Calf Scours (NCD)

Wangaratta Chronicle - North East Regional Extra - - News - Dr Meagan Lee BVSc (Hons), VET­ERI­NAR­IAN

NEONA­TAL Calf Di­ar­rhoea (NCD) is one of the most com­mon and frus­trat­ing dis­eases of cat­tle, mainly in calves less than six weeks of age.

Out­breaks of NCD can be costly for pro­duc­ers as treat­ment is time con­sum­ing and neona­tal death rep­re­sents a sub­stan­tial loss of profit from the cow. Sur­vivors have sub­se­quent re­duced growth rate, wean­ing weight and dif­fi­culty at­tain­ing an ad­e­quate join­ing weight.

NCD usu­ally re­sults from a com­bi­na­tion of three fac­tors: ad­verse en­vi­ron­ment, poor host im­mu­nity and a high chal­lenge from the in­fec­tious agents, al­though se­ri­ous im­pair­ment of any one of these fac­tors can re­sult in a NCD out­break.

“Ad­verse en­vi­ron­ment” re­lates to the con­di­tions the neonate is be­ing raised in.

Stress from weather, lack of shel­ter, high stock­ing rates with gross fae­cal con­tam­i­na­tion and heavy pick up of in­fec­tious agents all con­trib­ute to NCD out­breaks.

Healthy calves can be sub­clin­i­cally in­fected and am­plify en­vi­ron­men­tal con­tam­i­na­tion.

All ma­jor gas­troin­testi­nal pathogens are com­monly car­ried by asymp­to­matic adult cows and fae­cal shed­ding of these pathogens tends to in­crease around par­tu­ri­tion.

Many other an­i­mals, birds and flies are po­ten­tial vec­tors of cryp­tosporid­ium and sal­mo­nella.

Feral an­i­mals and do­mes­tic pets are po­ten­tial reser­voirs of Ro­tavuirus.

“Poor host im­mu­nity” re­lates pre­dom­i­nately to fail­ure of colostral (ini­tial ma­ter­nal milk) trans­fer from the cow to the calf within the first 12 hours of birth and the im­mune sta­tus of the cow.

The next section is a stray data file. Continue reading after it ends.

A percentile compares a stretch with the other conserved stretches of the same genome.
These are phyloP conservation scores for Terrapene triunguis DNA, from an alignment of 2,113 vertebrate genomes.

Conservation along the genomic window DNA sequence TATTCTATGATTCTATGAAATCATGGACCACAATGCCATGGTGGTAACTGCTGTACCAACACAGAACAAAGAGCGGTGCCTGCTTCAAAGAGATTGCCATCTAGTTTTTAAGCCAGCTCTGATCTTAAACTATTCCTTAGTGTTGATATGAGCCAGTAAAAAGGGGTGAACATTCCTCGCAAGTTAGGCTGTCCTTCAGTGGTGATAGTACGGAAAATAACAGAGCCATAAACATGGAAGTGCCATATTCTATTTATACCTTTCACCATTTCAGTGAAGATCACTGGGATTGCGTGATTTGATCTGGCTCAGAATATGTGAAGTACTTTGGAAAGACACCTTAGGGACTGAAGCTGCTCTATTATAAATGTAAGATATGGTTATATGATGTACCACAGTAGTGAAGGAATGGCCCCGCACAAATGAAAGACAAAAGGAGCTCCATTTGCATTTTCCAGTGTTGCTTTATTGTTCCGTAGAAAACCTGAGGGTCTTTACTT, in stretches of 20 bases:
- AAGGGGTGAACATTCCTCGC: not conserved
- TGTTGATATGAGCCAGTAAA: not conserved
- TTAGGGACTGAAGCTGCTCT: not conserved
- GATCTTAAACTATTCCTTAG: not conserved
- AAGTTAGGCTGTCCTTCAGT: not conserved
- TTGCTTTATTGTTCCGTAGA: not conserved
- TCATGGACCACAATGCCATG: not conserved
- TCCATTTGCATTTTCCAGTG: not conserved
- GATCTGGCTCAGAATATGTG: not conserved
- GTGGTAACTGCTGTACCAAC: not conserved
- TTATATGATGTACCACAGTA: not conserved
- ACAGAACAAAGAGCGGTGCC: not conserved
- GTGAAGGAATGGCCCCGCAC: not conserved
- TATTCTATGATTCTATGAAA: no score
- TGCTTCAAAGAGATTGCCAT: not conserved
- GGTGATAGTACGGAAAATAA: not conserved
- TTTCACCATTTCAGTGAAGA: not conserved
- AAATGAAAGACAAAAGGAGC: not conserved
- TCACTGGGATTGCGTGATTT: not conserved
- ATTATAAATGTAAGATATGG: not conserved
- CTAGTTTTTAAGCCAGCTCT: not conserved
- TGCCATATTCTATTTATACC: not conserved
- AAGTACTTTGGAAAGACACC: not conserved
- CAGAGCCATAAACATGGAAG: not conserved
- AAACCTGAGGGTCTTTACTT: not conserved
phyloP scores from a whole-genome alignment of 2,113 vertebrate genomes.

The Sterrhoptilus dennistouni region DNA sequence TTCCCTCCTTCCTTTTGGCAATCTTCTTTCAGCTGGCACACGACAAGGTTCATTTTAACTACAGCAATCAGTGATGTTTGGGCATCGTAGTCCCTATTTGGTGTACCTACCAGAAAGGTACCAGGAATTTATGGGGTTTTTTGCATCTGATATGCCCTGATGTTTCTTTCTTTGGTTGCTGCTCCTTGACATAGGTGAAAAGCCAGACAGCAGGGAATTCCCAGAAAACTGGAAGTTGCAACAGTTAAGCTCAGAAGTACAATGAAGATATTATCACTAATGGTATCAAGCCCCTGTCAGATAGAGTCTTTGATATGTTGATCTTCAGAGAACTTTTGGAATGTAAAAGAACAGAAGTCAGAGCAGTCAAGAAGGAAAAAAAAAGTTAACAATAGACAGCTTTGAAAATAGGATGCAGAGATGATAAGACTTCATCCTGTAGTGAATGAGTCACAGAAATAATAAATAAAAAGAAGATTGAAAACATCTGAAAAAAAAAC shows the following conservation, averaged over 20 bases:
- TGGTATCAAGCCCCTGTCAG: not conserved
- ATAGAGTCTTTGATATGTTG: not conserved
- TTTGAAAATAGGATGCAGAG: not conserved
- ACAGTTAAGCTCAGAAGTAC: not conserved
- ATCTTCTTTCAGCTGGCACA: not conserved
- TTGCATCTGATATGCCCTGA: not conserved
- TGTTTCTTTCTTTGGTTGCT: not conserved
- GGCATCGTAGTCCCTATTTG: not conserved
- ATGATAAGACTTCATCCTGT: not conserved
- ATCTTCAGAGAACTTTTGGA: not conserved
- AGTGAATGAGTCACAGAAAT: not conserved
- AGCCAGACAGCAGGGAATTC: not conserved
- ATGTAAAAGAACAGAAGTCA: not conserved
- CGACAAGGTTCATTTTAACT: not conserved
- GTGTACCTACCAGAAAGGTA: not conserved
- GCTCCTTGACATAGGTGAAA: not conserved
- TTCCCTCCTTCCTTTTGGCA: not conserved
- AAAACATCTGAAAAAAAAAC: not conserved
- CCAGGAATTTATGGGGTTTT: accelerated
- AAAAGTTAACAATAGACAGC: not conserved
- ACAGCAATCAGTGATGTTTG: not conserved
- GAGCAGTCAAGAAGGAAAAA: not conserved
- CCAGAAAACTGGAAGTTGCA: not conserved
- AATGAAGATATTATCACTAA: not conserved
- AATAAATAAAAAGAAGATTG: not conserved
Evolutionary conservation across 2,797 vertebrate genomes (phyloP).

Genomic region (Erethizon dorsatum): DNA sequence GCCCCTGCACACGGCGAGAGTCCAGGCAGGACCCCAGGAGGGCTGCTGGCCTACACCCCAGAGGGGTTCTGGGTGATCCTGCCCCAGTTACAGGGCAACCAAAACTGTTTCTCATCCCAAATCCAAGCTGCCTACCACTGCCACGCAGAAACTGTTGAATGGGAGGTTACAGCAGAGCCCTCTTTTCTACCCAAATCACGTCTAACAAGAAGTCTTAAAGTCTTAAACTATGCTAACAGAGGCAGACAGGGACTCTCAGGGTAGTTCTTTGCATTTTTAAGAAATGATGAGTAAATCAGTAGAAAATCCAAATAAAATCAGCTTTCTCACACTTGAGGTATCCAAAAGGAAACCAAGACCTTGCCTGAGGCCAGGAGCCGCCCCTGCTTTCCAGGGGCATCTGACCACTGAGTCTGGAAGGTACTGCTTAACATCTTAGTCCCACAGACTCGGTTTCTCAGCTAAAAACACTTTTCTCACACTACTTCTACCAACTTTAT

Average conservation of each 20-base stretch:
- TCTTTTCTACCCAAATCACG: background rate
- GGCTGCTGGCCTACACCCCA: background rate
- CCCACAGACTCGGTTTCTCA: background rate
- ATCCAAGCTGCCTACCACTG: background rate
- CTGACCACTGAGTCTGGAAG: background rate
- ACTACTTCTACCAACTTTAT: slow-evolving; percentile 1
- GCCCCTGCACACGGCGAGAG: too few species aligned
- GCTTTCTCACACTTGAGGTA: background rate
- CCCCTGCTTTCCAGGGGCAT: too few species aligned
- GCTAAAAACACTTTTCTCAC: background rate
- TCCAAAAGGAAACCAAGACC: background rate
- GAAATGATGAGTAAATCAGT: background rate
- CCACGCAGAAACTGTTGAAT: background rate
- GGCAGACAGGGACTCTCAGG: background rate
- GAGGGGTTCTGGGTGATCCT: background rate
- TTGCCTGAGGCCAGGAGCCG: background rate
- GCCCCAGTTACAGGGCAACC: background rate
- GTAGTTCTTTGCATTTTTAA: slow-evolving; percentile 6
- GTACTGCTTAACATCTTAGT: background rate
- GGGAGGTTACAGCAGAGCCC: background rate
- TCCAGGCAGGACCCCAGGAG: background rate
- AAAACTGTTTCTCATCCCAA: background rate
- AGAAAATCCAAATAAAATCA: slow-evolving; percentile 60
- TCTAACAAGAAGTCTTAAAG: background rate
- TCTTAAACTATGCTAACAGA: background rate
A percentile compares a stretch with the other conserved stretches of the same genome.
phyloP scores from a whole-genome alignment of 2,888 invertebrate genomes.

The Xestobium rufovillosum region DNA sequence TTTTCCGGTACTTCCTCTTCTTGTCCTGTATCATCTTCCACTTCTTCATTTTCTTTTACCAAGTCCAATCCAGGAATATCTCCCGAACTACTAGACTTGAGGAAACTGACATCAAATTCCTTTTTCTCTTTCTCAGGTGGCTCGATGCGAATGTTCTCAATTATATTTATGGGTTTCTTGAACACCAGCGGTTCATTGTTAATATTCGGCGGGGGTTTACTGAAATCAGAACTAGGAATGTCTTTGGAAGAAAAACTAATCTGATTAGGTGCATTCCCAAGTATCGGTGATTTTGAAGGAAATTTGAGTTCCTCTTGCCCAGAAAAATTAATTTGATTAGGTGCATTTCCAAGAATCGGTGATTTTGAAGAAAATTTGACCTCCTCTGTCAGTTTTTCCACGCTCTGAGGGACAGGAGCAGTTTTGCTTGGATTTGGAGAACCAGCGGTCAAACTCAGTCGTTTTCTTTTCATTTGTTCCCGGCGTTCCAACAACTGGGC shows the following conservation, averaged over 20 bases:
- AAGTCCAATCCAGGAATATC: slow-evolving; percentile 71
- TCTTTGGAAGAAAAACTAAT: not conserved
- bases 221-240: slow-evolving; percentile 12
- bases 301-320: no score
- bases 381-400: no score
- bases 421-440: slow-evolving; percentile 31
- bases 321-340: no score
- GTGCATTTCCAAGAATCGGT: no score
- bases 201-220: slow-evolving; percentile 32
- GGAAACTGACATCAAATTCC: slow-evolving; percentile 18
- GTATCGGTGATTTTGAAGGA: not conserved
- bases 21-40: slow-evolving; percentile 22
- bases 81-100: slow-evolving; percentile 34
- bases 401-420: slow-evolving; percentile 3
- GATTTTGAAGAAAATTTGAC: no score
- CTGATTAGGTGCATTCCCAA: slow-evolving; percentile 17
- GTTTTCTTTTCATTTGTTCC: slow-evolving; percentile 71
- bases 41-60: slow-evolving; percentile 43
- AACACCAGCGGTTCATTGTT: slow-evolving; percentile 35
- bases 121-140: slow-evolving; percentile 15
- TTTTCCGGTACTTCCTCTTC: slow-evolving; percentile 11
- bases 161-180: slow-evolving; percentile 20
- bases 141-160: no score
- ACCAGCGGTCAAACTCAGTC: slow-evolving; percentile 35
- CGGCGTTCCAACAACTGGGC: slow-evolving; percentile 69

A neona­tal calf should re­ceive at least four litres of colostrum in this 12 hour pe­riod.

“The de­gree of chal­lenge” is the po­ten­tial ex­po­sure, in­take and dose of the pathogen in­volved.

In a dis­ease out­break there is an am­pli­fy­ing effect with each new, in­fected an­i­mal in­cu­bat­ing and then shed­ding the in­fec­tious agent in in­creas­ing num­bers.

The in­fec­tious cause of NCD can be quite var­ied. The most com­mon pathogens as­so­ci­ated with NCD in suck­ling beef cat­tle in south­east­ern Vic­to­ria are Ro­tavirus and Cryp­tosporidia (pro­to­zoa).

Other ma­jor causes of NCD in ju­ve­nile bovines in both beef and dairy herds in­clude: Coron­avirus, Coc­cidia and Giar­dia pro­to­zoa, E.coli, Sal­mo­nella, Clostridial and Yersinia bac­te­ria.

Treat­ment should be di­rected at the most com­mon de­range­ments seen in NCD; de­hy­dra­tion, aci­do­sis, sep­sis and hy­po­gly­caemia.

Con­tact your vet for in­for­ma­tion if you sus­pect NCD in your calves.

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